So since your AVR’s a Yamaha, you’re getting the best of both worlds! Moreso since the SVS EQ’s no longer available, for the most part.

        Shame Yamaha can’t get their shit together/ put ego aside and form a deal with the likes of DSPeaker/ SVS and get that built into an AVR.

        It’s a shame that more people don’t know what they’re missing out on; you can spend £1000’s, even £10,000’s on equipment, but the room it’s in is killing the quality due to modes etc, even in spite of your best efforts with placements etc

        When I got my first AMSII I remember it did 2 things: 1) Brought tears to my eyes and 2) Had me smiling/ laughing for days after. The difference was/ is night & day, with movies, music… anything that involves sound, basically

        Now, I tried your method earler, and I really can’t tell a difference, personally. Could be down to our differing rooms, equipment, speakers, just so many variables.

        What I do know is this, if someone has a worthy subwoofer, they need an AntiMode, it’s that simple! They take a great system and make it sound fucking amazing, and could potentially save you spending money in places {room treatments, bigger speakers} they just don’t need!

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      • Yes you are right. I have the best of both worlds.

        I’m having direct contact with Yamaha Japan for a deep dive into their newly designed sound field and 64bit YPAO for the month of June. I’ll bring their attention to the shortcomings and hope they will start turning the gears on this. There are two major issues I see still with their receivers:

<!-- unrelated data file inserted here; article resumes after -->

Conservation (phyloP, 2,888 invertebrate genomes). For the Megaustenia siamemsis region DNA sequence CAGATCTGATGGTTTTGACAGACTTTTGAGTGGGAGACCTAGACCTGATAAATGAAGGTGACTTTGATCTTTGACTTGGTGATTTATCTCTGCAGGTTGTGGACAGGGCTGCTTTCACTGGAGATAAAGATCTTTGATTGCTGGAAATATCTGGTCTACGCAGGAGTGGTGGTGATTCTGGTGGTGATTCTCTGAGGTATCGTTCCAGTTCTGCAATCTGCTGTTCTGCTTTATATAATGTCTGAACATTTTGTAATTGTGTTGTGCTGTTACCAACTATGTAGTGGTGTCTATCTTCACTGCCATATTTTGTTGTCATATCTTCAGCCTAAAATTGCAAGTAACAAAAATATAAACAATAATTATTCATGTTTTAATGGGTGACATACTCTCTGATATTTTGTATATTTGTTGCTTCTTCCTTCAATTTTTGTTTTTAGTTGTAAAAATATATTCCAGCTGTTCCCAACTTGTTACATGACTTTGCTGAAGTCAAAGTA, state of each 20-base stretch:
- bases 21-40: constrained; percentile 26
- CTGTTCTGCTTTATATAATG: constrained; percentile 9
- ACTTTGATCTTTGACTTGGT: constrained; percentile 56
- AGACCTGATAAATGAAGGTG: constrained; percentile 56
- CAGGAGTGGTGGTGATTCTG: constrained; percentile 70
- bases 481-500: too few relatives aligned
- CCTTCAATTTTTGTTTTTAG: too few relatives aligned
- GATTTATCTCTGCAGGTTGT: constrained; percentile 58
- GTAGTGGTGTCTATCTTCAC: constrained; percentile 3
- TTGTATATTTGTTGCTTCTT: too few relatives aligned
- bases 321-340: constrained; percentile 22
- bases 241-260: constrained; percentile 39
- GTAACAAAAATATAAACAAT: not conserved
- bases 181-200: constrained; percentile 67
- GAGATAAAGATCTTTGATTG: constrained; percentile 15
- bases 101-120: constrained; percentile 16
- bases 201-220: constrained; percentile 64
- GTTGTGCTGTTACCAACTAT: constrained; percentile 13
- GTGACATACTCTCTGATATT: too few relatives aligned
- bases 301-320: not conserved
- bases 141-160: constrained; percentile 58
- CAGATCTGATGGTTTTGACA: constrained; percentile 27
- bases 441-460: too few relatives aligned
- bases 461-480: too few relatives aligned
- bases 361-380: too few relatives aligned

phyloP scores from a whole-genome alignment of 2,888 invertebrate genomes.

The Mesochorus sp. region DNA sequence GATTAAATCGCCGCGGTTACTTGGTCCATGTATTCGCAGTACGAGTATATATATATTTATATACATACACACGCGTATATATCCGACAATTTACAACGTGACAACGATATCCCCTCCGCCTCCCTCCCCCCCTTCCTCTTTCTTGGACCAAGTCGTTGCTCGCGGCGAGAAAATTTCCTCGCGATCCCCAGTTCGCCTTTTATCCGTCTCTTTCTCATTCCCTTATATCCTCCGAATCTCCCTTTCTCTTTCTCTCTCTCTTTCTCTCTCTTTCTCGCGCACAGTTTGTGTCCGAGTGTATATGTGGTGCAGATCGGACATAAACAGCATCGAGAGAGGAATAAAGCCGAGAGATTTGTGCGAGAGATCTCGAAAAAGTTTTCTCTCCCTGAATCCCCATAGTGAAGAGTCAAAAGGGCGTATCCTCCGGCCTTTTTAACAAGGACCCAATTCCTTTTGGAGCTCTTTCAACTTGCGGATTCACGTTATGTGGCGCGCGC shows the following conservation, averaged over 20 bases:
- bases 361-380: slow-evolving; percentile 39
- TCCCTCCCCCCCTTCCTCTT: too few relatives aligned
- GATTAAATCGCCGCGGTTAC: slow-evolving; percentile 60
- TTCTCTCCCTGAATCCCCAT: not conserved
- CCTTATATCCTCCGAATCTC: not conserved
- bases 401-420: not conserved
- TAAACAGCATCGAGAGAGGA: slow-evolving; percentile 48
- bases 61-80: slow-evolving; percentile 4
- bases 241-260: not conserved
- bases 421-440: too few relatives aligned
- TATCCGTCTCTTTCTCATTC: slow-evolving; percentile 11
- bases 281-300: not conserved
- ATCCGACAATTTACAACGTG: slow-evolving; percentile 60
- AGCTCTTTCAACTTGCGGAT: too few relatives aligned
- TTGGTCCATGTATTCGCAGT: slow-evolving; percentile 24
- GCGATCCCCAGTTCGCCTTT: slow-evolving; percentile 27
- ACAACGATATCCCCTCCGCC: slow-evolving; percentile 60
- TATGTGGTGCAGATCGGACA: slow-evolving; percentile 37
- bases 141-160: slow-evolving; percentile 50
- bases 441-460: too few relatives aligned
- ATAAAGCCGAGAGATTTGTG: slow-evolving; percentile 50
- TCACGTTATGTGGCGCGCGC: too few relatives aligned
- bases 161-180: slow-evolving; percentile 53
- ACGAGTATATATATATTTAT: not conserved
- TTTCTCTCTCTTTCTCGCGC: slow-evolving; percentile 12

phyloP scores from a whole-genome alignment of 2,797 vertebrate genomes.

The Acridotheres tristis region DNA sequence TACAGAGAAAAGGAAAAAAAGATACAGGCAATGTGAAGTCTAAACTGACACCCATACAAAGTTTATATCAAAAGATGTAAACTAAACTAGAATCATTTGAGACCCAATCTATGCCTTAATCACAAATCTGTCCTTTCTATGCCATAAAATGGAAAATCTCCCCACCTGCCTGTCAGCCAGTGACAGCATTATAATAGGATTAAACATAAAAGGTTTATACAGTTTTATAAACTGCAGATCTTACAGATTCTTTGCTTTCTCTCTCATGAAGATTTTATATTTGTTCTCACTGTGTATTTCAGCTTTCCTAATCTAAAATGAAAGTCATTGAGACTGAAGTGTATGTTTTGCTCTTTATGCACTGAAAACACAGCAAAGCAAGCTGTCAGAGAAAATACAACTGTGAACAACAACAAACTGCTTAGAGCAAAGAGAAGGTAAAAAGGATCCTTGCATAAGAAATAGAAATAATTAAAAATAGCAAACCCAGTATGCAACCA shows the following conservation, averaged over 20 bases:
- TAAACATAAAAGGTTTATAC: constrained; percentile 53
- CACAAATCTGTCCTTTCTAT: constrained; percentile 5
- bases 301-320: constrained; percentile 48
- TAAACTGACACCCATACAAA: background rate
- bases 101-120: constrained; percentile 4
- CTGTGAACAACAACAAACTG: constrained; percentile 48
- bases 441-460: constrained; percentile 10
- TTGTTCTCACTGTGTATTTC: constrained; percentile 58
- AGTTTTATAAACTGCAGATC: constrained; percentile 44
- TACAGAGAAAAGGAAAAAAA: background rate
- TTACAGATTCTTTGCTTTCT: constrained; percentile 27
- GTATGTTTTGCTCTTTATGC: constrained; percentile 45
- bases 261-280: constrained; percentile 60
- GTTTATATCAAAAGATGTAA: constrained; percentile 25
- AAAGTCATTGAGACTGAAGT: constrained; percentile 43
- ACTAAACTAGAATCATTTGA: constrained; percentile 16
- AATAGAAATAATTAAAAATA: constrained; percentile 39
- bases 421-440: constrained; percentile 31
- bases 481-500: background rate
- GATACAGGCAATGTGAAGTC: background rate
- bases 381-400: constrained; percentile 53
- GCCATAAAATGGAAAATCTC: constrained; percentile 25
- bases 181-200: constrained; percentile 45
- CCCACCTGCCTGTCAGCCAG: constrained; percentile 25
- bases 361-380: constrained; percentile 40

1. Sub EQ that is lacking in performance
        2. Not changing the volume of the surround speakers relative to the front dependent on volume. It is crucial for integrity of the sound stage in my experience.

        The 3rd – loudness compensation (YPAO volume) – they have already sorted.

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      • 64bit YPAO sounds interesting. What is it currently, 32bit?

        Your #1 issue definitely needs fixing, and long overdue too. Considering how much a good subwoofer EQ improves the overall sound quality so dramatically it should’ve been a priority long ago; not more gimmicky sound profiles that no one really uses on a regular basis.

        I mean, during the mastering/ mixing of audio for DVD/ Bluray, the sound engineers are already going to great lengths to make it sound as good as possible for playback at home {most the time anyway}.

        I’ve used them myself a few times, but since YPAO is already catering your speakers to your surroundings anyway it doesn’t really seem necessary to have anything other than “Straight” and Pure Direct as your main options, beyond YPAO; it’s like adding an extra lot of processing {Original recording – Studio Mastering for home – AVR processing – Final output}.